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General Horace Porter, Campaigning with Grant, Chapter 32 (search)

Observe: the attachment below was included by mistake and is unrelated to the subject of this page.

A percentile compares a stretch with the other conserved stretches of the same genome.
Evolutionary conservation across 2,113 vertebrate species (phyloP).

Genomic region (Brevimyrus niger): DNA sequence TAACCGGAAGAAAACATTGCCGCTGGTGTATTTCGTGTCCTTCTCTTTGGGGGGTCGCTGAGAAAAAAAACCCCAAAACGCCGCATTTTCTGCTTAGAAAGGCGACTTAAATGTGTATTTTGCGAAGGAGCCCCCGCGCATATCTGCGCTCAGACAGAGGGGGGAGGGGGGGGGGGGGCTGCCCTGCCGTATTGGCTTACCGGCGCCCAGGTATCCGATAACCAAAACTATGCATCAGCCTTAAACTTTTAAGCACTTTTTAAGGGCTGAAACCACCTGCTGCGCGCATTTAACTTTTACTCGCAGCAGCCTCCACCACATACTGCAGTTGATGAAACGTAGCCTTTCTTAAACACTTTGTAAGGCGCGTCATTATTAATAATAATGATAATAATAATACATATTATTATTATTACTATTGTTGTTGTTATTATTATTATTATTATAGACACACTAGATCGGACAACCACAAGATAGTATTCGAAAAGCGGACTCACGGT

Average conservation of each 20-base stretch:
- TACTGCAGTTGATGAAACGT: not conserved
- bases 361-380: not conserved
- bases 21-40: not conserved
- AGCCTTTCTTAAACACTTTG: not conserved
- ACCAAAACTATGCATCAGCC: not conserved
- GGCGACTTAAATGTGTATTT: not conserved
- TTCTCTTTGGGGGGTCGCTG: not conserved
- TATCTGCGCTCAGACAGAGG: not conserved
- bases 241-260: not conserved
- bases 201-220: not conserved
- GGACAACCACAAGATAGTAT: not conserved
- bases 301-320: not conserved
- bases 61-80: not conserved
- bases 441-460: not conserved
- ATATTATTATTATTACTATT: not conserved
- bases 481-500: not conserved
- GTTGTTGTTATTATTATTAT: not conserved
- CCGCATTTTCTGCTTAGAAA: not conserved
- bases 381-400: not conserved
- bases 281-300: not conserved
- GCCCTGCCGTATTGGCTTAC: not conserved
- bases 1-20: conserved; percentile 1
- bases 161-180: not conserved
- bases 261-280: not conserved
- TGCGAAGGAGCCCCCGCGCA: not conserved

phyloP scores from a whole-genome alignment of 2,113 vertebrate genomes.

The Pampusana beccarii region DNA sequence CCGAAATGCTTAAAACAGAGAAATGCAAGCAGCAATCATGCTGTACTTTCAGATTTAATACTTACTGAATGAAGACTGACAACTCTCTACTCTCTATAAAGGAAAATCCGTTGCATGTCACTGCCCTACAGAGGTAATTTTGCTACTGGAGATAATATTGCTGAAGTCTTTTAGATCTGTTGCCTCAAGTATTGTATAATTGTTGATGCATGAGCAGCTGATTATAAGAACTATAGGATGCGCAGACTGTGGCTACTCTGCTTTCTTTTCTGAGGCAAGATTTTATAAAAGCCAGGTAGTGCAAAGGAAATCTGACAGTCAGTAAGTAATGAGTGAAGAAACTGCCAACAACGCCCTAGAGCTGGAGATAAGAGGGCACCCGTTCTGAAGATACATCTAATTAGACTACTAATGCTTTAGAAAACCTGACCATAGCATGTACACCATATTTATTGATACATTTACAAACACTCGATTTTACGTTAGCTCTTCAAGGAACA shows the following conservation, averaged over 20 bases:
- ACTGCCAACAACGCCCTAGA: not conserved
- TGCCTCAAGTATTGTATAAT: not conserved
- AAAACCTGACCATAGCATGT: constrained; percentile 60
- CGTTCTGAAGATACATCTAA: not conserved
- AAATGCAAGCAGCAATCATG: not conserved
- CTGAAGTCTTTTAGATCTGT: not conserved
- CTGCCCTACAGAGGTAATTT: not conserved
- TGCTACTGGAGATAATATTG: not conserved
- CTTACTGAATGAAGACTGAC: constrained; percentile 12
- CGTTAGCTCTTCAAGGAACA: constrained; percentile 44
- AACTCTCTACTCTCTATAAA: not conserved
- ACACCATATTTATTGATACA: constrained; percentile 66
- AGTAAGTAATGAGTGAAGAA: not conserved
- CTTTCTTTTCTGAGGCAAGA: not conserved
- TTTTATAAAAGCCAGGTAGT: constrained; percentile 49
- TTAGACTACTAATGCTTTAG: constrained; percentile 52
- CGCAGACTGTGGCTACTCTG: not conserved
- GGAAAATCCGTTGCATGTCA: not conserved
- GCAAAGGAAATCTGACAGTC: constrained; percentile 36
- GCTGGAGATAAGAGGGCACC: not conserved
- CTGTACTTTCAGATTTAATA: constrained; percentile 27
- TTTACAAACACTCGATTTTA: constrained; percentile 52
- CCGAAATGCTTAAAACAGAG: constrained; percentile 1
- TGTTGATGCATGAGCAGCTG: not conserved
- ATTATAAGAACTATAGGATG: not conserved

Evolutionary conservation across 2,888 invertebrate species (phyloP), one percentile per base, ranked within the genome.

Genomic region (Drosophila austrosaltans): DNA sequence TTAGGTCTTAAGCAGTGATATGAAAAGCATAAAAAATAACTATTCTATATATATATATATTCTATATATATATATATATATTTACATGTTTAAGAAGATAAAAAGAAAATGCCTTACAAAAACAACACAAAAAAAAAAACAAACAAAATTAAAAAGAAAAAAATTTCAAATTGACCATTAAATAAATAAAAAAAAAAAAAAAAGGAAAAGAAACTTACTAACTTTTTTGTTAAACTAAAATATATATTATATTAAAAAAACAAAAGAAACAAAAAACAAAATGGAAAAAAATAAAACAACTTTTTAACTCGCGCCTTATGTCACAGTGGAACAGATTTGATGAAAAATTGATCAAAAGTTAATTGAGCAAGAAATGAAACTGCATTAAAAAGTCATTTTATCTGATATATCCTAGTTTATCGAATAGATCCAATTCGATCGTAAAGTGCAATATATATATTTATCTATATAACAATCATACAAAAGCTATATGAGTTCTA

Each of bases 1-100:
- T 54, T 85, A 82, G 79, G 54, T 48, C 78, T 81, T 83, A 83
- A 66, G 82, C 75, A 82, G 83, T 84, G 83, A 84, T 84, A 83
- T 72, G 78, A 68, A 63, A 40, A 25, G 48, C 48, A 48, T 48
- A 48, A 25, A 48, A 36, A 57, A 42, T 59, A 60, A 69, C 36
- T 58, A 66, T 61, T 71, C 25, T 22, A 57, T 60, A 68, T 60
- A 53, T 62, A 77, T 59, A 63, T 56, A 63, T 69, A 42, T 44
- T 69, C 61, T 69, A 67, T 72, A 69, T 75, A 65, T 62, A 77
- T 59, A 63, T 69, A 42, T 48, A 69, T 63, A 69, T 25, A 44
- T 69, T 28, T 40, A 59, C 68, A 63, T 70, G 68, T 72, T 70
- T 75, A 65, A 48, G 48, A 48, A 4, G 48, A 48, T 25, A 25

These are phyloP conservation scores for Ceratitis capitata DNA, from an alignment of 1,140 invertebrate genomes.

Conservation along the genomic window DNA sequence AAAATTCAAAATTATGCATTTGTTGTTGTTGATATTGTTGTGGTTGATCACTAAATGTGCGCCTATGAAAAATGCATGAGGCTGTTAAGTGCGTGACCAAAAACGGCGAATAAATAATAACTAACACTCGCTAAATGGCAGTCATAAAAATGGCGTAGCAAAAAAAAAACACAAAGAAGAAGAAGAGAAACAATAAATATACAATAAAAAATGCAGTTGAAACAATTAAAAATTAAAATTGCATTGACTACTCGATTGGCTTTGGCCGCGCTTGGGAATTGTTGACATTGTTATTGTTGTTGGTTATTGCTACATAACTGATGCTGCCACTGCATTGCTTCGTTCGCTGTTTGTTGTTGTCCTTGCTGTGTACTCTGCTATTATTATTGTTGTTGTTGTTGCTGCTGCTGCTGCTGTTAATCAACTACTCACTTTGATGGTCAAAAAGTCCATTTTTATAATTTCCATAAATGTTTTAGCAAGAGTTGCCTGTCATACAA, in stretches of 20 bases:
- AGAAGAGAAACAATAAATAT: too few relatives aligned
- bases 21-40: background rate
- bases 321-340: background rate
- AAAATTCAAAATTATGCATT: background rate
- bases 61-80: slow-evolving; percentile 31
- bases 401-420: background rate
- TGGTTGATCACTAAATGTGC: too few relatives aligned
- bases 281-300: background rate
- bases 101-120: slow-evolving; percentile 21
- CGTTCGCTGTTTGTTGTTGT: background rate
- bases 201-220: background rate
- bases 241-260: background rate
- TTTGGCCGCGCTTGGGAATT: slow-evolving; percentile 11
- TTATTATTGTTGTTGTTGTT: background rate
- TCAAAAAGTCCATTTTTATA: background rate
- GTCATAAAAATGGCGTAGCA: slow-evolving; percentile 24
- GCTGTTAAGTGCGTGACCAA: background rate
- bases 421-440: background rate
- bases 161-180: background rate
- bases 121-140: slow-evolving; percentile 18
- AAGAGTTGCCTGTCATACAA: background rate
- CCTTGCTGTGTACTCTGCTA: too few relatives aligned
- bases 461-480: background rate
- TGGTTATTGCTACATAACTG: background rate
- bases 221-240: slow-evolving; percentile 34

empt to frown down such a lack of dignity before, or rather behind, the Chief Magistrate of the nation. For nearly seven hours the pageant was watched with unabated interest; and when it had faded from view the spectators were eager for the night to pass, so that on the morrow the scene might be renewed in the marching of the mighty Army of the West. The next day the same persons, with a few exceptions, assembled upon the reviewing-stand. At nine o'clock Sherman's veterans started. Howard had been relieved of the command of the Army of the Tennessee to take charge of the Freedmen's Bureau, and instead of leading his old troops he rode with Sherman at the head of the column, his armless right sleeve giving evidence of his heroism in action. Sherman, unknown by sight to most of the people in the East, was eagerly watched for, and his appearance awoke great enthusiasm. His tall, spare figure, war-worn face, and martial bearing made him all that the people had pictured him.